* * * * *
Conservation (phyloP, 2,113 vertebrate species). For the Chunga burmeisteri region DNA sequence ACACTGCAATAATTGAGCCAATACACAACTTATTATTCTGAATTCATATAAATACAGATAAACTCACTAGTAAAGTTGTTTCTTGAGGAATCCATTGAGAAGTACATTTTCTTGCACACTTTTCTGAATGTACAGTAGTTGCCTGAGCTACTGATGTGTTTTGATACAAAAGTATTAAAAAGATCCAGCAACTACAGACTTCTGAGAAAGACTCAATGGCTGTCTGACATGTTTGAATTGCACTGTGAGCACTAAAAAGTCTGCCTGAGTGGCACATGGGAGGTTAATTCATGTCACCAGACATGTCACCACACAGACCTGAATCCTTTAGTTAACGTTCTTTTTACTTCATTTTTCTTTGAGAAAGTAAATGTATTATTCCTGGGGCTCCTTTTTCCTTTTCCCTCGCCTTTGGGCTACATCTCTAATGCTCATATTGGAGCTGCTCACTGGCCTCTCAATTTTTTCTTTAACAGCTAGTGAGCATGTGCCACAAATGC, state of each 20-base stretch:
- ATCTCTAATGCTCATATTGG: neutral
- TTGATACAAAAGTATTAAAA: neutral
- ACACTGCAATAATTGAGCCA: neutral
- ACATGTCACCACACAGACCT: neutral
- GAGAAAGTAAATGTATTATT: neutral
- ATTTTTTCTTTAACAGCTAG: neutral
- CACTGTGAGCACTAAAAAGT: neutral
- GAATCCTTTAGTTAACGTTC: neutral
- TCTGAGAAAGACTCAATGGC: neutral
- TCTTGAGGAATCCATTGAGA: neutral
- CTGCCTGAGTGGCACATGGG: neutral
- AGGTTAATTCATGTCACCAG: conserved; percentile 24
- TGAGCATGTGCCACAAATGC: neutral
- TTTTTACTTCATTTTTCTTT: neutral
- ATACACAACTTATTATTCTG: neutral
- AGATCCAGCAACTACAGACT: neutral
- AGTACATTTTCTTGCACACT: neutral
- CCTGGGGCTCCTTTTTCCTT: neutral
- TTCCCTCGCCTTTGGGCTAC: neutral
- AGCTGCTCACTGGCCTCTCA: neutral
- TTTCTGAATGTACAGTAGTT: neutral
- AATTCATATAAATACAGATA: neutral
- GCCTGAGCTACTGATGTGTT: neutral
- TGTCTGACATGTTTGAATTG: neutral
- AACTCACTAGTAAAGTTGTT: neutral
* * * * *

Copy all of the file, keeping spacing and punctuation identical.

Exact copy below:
Conservation (phyloP, 2,113 vertebrate species). For the Chunga burmeisteri region DNA sequence ACACTGCAATAATTGAGCCAATACACAACTTATTATTCTGAATTCATATAAATACAGATAAACTCACTAGTAAAGTTGTTTCTTGAGGAATCCATTGAGAAGTACATTTTCTTGCACACTTTTCTGAATGTACAGTAGTTGCCTGAGCTACTGATGTGTTTTGATACAAAAGTATTAAAAAGATCCAGCAACTACAGACTTCTGAGAAAGACTCAATGGCTGTCTGACATGTTTGAATTGCACTGTGAGCACTAAAAAGTCTGCCTGAGTGGCACATGGGAGGTTAATTCATGTCACCAGACATGTCACCACACAGACCTGAATCCTTTAGTTAACGTTCTTTTTACTTCATTTTTCTTTGAGAAAGTAAATGTATTATTCCTGGGGCTCCTTTTTCCTTTTCCCTCGCCTTTGGGCTACATCTCTAATGCTCATATTGGAGCTGCTCACTGGCCTCTCAATTTTTTCTTTAACAGCTAGTGAGCATGTGCCACAAATGC, state of each 20-base stretch:
- ATCTCTAATGCTCATATTGG: neutral
- TTGATACAAAAGTATTAAAA: neutral
- ACACTGCAATAATTGAGCCA: neutral
- ACATGTCACCACACAGACCT: neutral
- GAGAAAGTAAATGTATTATT: neutral
- ATTTTTTCTTTAACAGCTAG: neutral
- CACTGTGAGCACTAAAAAGT: neutral
- GAATCCTTTAGTTAACGTTC: neutral
- TCTGAGAAAGACTCAATGGC: neutral
- TCTTGAGGAATCCATTGAGA: neutral
- CTGCCTGAGTGGCACATGGG: neutral
- AGGTTAATTCATGTCACCAG: conserved; percentile 24
- TGAGCATGTGCCACAAATGC: neutral
- TTTTTACTTCATTTTTCTTT: neutral
- ATACACAACTTATTATTCTG: neutral
- AGATCCAGCAACTACAGACT: neutral
- AGTACATTTTCTTGCACACT: neutral
- CCTGGGGCTCCTTTTTCCTT: neutral
- TTCCCTCGCCTTTGGGCTAC: neutral
- AGCTGCTCACTGGCCTCTCA: neutral
- TTTCTGAATGTACAGTAGTT: neutral
- AATTCATATAAATACAGATA: neutral
- GCCTGAGCTACTGATGTGTT: neutral
- TGTCTGACATGTTTGAATTG: neutral
- AACTCACTAGTAAAGTTGTT: neutral